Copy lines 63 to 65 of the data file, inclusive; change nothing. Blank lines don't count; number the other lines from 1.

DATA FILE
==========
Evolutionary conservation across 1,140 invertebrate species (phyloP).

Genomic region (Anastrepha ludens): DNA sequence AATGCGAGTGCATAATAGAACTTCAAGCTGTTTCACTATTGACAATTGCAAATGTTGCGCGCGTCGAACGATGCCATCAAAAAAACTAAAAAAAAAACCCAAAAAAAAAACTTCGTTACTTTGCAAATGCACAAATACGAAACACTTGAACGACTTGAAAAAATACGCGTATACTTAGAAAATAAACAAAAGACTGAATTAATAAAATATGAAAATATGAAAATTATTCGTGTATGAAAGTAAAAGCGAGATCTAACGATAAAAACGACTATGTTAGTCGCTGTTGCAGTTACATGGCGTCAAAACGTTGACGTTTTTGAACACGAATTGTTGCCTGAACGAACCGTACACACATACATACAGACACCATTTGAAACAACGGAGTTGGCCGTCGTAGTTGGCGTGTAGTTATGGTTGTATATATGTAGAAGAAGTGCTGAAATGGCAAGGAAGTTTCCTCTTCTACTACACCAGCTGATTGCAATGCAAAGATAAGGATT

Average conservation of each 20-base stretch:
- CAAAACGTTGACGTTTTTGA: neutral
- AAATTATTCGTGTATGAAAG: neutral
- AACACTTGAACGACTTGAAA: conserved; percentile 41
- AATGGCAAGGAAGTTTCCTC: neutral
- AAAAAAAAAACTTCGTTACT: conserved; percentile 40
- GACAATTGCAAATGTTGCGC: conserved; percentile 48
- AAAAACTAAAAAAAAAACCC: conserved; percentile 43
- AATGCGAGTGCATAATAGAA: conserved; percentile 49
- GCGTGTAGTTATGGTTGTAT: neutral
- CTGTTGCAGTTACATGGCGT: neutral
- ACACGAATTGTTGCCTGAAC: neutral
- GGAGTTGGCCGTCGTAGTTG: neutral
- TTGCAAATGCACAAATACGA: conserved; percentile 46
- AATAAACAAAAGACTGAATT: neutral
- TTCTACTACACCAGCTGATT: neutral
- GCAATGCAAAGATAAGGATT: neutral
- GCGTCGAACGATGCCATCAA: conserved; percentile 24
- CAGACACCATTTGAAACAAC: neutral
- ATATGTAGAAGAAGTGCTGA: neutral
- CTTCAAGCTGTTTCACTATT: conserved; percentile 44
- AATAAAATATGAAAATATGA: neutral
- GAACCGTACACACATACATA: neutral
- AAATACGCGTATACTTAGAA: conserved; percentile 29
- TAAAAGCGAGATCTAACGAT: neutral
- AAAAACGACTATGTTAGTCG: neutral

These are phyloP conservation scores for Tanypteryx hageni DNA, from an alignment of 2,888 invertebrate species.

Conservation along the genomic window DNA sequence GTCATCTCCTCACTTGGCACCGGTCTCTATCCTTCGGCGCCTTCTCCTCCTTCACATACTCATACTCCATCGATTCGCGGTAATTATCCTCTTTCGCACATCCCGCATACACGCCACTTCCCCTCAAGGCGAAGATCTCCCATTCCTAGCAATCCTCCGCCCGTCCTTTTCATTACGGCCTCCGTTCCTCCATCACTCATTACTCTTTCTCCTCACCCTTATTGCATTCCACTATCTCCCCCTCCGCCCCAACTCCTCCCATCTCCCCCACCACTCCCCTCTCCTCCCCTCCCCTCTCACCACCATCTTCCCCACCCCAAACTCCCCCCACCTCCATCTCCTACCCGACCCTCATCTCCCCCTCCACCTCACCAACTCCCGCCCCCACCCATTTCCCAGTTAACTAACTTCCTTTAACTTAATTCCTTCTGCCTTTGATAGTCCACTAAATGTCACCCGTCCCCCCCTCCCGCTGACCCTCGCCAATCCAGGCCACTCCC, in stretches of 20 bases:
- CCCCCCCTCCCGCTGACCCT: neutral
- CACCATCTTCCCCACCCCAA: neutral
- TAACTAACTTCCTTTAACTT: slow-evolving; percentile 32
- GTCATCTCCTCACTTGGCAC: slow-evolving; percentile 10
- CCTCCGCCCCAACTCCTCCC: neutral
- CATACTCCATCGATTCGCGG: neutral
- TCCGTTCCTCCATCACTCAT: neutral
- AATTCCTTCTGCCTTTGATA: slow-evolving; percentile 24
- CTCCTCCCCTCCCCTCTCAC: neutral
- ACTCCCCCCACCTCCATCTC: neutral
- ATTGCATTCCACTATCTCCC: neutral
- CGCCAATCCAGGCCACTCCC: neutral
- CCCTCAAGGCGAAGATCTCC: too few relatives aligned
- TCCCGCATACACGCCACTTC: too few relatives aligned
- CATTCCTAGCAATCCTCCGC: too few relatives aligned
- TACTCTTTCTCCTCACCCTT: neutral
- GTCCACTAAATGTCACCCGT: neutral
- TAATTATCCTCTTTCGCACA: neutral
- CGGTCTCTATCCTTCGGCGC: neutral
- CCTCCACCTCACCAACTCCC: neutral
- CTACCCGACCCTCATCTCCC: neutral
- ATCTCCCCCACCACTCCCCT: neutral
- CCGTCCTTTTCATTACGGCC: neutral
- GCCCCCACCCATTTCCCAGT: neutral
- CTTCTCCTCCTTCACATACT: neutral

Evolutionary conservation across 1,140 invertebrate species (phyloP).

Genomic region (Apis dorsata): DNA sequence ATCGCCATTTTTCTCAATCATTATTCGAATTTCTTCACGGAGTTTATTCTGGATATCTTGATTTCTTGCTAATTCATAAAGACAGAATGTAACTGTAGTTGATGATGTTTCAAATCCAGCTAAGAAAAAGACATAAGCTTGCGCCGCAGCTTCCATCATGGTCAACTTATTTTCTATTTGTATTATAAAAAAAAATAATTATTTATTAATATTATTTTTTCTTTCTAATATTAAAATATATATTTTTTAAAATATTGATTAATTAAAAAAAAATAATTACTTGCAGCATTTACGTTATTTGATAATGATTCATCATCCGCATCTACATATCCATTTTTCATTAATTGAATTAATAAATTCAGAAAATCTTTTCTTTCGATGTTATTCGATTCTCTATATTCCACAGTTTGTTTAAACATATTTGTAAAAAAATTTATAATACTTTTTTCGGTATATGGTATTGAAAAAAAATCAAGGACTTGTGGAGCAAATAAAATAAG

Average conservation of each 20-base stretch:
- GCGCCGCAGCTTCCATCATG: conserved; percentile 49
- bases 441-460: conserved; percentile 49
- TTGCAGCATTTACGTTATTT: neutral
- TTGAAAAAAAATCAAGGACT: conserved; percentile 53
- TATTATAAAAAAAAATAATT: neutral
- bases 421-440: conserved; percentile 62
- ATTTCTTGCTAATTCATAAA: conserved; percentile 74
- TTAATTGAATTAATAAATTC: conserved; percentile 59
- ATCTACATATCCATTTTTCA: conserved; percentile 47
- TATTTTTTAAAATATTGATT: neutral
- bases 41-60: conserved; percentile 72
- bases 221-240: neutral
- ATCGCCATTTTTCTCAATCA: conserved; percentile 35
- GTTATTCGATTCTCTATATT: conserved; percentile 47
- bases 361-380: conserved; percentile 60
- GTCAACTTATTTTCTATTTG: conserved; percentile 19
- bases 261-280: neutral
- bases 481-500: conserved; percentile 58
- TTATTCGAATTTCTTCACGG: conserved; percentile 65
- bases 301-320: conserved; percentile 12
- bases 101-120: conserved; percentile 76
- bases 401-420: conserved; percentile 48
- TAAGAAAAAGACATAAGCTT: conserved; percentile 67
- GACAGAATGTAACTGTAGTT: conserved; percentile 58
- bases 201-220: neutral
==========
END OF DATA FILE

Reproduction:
- TATTATAAAAAAAAATAATT: neutral
- bases 421-440: conserved; percentile 62
- ATTTCTTGCTAATTCATAAA: conserved; percentile 74